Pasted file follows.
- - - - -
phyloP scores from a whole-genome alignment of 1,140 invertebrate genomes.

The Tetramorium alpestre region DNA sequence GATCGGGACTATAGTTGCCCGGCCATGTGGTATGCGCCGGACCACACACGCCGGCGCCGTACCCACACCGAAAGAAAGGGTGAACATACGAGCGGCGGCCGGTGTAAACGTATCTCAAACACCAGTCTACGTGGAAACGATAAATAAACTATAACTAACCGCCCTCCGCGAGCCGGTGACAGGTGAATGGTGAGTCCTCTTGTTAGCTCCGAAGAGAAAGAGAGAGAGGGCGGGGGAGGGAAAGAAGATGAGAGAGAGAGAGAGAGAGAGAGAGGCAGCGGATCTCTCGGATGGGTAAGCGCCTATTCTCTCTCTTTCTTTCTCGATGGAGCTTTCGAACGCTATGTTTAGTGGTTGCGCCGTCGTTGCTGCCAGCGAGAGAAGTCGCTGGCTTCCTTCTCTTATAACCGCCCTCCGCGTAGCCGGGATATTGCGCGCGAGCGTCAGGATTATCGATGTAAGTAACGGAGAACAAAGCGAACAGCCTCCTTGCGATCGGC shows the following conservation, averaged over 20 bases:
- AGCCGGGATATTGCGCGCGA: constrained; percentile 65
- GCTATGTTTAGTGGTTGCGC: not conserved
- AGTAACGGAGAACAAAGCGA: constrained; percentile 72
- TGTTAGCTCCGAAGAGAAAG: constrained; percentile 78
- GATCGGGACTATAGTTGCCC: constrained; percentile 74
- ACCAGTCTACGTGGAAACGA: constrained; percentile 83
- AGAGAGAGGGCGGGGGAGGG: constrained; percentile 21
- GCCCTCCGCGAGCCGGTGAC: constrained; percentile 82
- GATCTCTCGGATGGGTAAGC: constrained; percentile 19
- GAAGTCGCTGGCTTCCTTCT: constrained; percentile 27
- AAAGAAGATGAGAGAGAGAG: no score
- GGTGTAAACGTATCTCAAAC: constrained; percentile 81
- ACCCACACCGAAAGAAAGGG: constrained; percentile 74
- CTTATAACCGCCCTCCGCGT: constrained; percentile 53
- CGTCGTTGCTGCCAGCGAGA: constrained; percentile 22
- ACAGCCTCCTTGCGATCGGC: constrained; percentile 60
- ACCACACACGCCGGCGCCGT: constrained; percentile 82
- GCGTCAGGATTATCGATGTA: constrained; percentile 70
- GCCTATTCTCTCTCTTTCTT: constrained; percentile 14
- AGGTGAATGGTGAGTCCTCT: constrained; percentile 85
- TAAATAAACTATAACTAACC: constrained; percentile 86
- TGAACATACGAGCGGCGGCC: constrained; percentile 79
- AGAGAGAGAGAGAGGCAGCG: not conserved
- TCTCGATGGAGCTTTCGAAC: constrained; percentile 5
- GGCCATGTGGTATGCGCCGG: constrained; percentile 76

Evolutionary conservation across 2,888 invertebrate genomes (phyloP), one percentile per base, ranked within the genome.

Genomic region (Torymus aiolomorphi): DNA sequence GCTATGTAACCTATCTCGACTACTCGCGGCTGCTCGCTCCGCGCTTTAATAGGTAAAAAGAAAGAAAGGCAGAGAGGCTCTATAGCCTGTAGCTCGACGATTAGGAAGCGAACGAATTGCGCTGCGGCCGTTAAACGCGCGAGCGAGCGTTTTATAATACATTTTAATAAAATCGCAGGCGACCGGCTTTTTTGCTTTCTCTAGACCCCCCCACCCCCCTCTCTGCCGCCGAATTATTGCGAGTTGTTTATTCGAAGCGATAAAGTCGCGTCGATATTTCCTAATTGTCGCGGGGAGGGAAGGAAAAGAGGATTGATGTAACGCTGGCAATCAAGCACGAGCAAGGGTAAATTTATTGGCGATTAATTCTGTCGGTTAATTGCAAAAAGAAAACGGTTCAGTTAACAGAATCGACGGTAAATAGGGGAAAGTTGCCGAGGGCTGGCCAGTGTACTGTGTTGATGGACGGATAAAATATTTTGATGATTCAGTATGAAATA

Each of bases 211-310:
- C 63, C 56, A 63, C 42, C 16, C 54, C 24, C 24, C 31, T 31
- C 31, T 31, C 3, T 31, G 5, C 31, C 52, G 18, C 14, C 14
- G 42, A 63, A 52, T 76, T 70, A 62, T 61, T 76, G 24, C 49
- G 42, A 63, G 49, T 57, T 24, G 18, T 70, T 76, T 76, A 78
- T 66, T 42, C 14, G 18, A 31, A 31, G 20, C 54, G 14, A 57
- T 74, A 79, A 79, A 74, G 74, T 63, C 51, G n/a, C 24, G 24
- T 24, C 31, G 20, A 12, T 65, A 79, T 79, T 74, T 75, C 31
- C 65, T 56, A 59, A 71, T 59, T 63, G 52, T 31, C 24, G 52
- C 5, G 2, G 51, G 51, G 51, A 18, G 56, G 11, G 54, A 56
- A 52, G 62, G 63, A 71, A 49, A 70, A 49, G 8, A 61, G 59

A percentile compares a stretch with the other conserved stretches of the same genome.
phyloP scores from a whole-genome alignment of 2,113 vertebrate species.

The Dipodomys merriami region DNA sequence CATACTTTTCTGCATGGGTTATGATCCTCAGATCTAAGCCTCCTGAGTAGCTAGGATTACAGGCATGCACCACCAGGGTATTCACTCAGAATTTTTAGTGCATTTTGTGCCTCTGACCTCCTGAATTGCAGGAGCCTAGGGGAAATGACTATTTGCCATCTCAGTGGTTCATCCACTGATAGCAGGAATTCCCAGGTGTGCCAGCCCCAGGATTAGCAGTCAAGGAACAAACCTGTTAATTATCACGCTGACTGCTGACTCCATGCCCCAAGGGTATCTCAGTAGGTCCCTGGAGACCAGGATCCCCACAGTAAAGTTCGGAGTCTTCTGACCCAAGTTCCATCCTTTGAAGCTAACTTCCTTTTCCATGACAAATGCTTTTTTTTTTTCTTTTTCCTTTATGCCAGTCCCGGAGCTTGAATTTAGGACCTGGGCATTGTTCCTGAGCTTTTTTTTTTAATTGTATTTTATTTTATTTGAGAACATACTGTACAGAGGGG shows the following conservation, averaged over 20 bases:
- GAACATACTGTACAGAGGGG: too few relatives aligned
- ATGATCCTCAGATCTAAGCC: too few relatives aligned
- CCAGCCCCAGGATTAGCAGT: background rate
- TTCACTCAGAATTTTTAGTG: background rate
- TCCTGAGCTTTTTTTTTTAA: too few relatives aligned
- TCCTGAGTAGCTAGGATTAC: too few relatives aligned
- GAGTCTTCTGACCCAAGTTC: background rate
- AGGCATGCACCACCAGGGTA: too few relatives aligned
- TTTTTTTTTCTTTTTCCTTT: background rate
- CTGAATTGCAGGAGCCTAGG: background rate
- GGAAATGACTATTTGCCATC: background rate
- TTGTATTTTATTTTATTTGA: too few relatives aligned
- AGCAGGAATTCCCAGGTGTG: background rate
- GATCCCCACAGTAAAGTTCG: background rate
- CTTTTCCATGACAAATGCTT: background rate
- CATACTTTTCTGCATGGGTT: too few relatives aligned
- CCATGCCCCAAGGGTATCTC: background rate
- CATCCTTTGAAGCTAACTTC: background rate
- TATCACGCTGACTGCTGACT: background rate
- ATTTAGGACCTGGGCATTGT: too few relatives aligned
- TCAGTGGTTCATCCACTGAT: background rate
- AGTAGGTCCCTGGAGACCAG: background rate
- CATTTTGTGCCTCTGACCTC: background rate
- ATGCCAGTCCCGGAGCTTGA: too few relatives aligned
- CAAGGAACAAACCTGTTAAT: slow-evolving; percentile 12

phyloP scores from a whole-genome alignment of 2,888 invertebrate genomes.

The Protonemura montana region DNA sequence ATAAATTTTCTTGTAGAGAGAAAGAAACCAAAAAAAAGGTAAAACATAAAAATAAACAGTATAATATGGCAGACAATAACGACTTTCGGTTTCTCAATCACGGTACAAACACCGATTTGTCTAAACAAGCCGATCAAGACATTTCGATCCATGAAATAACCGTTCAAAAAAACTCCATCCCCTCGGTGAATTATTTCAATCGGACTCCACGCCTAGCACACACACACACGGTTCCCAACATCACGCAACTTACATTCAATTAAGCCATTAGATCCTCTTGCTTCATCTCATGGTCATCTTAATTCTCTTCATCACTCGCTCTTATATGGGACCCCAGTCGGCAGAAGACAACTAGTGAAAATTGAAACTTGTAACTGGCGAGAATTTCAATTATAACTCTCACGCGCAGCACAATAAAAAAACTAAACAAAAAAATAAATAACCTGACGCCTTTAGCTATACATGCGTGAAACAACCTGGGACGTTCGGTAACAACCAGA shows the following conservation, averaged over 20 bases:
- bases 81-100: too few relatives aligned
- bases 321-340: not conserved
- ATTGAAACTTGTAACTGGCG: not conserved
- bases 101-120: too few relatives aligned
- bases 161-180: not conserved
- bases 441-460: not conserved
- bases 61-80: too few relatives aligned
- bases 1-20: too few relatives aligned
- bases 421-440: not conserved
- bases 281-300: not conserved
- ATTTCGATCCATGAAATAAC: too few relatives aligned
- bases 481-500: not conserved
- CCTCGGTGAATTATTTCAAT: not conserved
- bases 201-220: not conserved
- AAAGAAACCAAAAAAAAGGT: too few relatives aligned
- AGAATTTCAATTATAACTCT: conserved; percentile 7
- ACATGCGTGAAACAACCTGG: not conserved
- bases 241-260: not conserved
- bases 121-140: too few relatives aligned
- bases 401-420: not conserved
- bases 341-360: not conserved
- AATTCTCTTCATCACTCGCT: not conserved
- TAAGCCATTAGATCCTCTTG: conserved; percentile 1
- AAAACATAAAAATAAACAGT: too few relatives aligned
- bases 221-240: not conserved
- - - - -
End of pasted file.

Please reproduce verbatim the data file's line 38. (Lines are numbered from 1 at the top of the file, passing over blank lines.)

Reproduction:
- C 65, T 56, A 59, A 71, T 59, T 63, G 52, T 31, C 24, G 52